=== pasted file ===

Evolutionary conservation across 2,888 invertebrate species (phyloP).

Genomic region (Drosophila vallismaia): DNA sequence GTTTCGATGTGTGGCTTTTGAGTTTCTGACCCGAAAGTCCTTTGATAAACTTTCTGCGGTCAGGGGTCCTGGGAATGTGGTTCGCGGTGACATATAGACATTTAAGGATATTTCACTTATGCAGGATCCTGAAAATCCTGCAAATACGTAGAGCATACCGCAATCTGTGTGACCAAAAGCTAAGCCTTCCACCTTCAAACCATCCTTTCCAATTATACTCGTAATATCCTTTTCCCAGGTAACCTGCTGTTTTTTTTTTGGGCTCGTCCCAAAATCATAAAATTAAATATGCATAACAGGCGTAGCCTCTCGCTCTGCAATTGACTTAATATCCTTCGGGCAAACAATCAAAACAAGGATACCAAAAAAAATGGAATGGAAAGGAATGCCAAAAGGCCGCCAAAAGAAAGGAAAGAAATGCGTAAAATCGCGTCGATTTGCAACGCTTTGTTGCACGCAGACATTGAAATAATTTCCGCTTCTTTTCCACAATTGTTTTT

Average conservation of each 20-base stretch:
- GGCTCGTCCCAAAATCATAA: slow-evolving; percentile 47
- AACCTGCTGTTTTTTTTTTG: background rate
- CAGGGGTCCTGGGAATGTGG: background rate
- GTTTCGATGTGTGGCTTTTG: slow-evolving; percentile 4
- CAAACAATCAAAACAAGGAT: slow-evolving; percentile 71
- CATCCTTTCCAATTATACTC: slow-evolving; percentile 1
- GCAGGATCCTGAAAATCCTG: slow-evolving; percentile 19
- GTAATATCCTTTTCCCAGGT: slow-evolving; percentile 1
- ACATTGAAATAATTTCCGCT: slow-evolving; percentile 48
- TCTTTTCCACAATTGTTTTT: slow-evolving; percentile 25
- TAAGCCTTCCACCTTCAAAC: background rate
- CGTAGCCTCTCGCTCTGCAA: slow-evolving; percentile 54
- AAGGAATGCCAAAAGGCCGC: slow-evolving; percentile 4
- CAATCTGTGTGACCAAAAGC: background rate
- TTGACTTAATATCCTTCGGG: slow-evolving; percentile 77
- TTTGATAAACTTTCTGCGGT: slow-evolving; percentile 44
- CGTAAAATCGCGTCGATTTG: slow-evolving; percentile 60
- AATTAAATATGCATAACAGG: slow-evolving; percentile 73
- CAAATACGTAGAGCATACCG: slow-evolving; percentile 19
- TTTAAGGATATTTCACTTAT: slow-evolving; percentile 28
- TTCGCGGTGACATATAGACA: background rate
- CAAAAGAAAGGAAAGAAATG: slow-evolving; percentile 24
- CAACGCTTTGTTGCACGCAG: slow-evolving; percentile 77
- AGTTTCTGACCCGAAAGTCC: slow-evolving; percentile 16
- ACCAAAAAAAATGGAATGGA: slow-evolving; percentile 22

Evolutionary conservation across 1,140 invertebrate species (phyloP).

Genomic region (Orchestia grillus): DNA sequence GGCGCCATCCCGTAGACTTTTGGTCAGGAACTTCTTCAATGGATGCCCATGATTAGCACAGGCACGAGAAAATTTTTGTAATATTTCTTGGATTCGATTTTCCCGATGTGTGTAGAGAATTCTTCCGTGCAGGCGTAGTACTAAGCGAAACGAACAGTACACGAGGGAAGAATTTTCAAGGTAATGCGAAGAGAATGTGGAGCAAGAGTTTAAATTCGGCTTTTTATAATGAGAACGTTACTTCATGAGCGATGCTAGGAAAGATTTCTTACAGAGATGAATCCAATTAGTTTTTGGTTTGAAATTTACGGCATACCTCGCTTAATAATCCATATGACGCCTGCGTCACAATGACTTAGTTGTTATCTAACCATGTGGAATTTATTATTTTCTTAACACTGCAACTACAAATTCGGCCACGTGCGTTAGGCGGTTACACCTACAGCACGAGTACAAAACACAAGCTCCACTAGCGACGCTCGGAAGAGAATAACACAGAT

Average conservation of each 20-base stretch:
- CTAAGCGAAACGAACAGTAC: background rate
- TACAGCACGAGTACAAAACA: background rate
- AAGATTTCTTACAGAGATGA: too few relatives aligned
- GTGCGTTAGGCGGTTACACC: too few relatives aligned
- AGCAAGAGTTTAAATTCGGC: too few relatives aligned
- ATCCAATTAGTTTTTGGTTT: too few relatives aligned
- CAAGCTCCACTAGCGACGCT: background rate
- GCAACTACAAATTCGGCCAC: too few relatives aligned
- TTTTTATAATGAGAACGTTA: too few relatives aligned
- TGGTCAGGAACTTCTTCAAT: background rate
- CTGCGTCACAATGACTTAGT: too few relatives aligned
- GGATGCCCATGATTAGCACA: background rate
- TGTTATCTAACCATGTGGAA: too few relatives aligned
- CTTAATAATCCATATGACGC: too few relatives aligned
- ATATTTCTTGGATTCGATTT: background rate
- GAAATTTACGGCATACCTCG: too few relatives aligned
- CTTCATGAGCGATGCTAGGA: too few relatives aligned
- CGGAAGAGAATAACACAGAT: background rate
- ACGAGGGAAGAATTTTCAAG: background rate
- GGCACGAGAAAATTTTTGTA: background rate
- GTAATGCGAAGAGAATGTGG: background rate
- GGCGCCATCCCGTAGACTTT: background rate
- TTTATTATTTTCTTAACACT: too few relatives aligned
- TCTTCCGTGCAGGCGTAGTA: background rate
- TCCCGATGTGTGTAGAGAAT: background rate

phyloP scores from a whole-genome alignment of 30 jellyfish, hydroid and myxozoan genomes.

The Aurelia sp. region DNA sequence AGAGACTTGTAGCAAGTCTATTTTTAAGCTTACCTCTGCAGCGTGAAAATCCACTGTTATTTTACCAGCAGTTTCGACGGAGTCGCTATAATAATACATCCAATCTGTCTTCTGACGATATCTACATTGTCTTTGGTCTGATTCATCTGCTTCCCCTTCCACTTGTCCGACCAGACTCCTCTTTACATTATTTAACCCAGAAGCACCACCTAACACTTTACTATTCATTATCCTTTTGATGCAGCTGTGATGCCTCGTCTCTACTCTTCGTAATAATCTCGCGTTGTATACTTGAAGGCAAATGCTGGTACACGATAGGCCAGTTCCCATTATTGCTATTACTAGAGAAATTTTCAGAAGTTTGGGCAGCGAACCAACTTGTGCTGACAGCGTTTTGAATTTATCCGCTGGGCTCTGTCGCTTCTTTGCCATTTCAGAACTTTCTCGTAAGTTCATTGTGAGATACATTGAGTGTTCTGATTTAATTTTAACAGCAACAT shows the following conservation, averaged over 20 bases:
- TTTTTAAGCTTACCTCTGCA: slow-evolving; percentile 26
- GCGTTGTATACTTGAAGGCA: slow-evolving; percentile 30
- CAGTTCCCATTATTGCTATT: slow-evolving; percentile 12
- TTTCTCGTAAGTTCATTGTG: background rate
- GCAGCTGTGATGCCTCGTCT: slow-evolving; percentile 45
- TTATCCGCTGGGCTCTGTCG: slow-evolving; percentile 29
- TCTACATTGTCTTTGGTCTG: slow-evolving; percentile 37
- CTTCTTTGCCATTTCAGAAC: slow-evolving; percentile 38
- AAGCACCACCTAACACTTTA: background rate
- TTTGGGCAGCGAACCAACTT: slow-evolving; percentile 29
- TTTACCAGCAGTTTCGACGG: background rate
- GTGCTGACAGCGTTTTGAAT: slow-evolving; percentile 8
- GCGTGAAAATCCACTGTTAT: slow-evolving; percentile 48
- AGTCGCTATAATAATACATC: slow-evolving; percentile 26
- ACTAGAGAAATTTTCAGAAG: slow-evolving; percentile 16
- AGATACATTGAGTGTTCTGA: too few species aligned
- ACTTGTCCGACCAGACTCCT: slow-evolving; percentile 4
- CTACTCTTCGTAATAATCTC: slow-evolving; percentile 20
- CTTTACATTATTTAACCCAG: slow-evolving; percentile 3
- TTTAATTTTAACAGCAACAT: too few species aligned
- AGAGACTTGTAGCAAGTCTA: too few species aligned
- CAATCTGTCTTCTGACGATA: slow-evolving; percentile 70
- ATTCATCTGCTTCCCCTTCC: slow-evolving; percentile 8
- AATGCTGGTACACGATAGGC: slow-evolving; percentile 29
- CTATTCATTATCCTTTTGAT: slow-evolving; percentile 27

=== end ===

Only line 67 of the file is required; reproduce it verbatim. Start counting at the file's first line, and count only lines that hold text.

- AAGCACCACCTAACACTTTA: background rate